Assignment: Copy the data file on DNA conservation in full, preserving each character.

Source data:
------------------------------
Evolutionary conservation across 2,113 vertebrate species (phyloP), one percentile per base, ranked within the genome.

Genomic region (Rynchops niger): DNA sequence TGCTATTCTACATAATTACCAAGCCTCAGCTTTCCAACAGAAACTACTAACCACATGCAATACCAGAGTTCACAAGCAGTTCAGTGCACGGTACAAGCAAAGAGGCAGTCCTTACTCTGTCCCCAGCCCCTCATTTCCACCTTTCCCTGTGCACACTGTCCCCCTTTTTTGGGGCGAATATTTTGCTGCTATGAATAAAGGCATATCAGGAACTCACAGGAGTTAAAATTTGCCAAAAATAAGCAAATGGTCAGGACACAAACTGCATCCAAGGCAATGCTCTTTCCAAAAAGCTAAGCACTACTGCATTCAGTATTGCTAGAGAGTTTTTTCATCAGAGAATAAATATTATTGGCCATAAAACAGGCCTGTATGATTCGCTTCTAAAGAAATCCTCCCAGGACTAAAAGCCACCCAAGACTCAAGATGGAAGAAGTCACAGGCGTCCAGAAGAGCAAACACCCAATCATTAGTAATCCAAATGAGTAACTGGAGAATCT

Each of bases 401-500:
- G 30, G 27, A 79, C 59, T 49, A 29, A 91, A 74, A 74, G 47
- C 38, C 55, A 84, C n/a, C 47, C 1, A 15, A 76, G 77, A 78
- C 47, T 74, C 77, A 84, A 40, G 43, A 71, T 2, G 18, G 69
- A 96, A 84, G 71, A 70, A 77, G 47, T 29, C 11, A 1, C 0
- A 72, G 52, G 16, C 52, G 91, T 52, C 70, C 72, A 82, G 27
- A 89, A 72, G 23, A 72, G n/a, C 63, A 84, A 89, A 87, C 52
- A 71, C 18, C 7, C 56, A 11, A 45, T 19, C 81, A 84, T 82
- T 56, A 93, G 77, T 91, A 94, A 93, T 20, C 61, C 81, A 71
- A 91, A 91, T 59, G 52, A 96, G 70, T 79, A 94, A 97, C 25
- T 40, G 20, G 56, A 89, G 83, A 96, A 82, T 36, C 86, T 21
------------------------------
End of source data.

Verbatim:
Evolutionary conservation across 2,113 vertebrate species (phyloP), one percentile per base, ranked within the genome.

Genomic region (Rynchops niger): DNA sequence TGCTATTCTACATAATTACCAAGCCTCAGCTTTCCAACAGAAACTACTAACCACATGCAATACCAGAGTTCACAAGCAGTTCAGTGCACGGTACAAGCAAAGAGGCAGTCCTTACTCTGTCCCCAGCCCCTCATTTCCACCTTTCCCTGTGCACACTGTCCCCCTTTTTTGGGGCGAATATTTTGCTGCTATGAATAAAGGCATATCAGGAACTCACAGGAGTTAAAATTTGCCAAAAATAAGCAAATGGTCAGGACACAAACTGCATCCAAGGCAATGCTCTTTCCAAAAAGCTAAGCACTACTGCATTCAGTATTGCTAGAGAGTTTTTTCATCAGAGAATAAATATTATTGGCCATAAAACAGGCCTGTATGATTCGCTTCTAAAGAAATCCTCCCAGGACTAAAAGCCACCCAAGACTCAAGATGGAAGAAGTCACAGGCGTCCAGAAGAGCAAACACCCAATCATTAGTAATCCAAATGAGTAACTGGAGAATCT

Each of bases 401-500:
- G 30, G 27, A 79, C 59, T 49, A 29, A 91, A 74, A 74, G 47
- C 38, C 55, A 84, C n/a, C 47, C 1, A 15, A 76, G 77, A 78
- C 47, T 74, C 77, A 84, A 40, G 43, A 71, T 2, G 18, G 69
- A 96, A 84, G 71, A 70, A 77, G 47, T 29, C 11, A 1, C 0
- A 72, G 52, G 16, C 52, G 91, T 52, C 70, C 72, A 82, G 27
- A 89, A 72, G 23, A 72, G n/a, C 63, A 84, A 89, A 87, C 52
- A 71, C 18, C 7, C 56, A 11, A 45, T 19, C 81, A 84, T 82
- T 56, A 93, G 77, T 91, A 94, A 93, T 20, C 61, C 81, A 71
- A 91, A 91, T 59, G 52, A 96, G 70, T 79, A 94, A 97, C 25
- T 40, G 20, G 56, A 89, G 83, A 96, A 82, T 36, C 86, T 21